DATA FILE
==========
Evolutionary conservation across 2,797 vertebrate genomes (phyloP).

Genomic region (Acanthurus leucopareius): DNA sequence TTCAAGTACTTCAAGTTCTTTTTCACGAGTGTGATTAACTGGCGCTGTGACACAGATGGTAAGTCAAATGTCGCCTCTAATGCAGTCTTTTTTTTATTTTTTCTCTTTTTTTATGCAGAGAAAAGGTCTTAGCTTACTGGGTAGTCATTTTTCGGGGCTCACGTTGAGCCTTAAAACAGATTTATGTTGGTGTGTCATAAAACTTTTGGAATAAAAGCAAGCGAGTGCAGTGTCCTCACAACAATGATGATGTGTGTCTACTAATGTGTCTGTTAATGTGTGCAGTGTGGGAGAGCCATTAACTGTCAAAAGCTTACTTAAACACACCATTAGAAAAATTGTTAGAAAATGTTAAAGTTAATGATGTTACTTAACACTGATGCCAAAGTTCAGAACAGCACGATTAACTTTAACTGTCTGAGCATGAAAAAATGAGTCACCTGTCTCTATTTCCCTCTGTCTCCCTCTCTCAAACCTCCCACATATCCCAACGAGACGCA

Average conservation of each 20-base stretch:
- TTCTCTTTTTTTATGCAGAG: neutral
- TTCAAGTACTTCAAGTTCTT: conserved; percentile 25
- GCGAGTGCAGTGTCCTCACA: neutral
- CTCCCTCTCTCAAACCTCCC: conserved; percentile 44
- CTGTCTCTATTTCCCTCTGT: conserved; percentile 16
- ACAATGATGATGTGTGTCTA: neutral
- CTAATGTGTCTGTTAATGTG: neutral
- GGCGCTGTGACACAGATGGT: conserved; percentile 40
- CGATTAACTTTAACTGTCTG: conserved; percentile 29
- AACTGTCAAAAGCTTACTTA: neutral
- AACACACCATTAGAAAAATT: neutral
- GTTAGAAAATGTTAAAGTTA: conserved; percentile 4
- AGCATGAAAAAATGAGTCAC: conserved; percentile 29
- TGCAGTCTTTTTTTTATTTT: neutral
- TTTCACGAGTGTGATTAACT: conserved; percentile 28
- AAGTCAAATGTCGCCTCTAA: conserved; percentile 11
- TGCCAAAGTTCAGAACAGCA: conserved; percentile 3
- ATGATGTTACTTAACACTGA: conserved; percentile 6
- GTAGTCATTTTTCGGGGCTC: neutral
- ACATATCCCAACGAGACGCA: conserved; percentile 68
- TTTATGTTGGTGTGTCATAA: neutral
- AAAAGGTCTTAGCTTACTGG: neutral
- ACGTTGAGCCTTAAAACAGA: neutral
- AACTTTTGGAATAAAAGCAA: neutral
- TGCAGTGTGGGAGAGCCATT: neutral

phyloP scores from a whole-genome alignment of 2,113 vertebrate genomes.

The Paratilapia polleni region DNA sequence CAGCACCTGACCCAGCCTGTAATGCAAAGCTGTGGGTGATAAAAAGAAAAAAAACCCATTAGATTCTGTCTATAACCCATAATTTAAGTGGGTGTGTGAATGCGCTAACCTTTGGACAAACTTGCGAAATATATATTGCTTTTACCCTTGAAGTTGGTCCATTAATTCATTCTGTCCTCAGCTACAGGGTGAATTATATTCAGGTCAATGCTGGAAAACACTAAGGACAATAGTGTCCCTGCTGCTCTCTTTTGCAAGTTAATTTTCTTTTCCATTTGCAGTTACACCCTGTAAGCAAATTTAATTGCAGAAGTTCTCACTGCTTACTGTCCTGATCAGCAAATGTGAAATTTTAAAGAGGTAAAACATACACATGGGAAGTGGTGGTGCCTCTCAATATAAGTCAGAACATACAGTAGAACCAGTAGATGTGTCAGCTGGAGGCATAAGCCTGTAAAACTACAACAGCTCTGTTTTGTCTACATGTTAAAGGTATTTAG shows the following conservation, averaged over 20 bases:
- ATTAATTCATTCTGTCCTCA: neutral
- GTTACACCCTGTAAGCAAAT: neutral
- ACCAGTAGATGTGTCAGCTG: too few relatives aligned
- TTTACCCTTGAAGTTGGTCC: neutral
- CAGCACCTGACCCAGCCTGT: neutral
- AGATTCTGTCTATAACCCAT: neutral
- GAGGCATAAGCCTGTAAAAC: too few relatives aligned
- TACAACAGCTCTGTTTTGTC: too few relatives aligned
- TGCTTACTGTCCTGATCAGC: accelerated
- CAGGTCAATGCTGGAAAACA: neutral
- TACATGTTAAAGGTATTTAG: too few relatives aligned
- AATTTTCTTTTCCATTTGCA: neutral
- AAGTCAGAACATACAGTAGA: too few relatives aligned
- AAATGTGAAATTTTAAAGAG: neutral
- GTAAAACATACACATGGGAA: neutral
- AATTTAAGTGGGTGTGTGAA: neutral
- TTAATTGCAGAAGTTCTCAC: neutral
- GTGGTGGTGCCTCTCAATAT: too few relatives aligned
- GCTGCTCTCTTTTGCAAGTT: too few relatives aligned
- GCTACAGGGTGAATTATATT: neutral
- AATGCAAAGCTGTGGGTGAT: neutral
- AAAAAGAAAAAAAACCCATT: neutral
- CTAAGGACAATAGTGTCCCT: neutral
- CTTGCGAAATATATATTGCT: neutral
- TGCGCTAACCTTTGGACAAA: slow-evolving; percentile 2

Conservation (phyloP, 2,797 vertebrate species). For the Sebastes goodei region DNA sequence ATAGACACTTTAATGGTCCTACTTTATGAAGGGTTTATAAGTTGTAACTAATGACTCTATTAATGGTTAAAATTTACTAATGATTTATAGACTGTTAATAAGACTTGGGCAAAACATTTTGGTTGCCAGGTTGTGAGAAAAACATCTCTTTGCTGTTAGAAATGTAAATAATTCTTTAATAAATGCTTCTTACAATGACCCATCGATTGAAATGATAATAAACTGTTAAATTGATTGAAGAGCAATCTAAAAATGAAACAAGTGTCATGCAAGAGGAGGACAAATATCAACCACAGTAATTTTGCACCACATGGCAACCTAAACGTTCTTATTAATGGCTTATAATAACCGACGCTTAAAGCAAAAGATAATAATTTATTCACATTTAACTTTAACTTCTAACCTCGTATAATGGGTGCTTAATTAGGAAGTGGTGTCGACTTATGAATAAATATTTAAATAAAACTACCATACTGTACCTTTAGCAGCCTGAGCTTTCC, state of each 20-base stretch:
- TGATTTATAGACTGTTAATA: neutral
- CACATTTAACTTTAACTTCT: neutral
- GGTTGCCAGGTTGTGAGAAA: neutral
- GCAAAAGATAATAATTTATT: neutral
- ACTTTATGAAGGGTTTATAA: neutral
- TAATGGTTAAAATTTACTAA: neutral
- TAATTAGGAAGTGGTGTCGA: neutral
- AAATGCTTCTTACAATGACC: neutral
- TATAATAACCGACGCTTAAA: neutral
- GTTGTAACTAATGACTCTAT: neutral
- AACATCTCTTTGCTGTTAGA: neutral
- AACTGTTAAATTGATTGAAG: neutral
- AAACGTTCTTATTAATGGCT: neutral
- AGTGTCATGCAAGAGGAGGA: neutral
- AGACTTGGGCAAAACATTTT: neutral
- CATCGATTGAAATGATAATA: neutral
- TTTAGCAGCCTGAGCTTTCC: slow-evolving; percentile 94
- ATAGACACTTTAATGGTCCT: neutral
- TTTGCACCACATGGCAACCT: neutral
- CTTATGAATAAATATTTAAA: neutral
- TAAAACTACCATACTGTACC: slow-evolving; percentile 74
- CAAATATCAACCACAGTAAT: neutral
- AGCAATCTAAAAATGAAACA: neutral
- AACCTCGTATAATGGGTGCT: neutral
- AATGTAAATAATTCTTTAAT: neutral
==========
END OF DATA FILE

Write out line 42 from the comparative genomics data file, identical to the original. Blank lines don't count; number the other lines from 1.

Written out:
- AATTTTCTTTTCCATTTGCA: neutral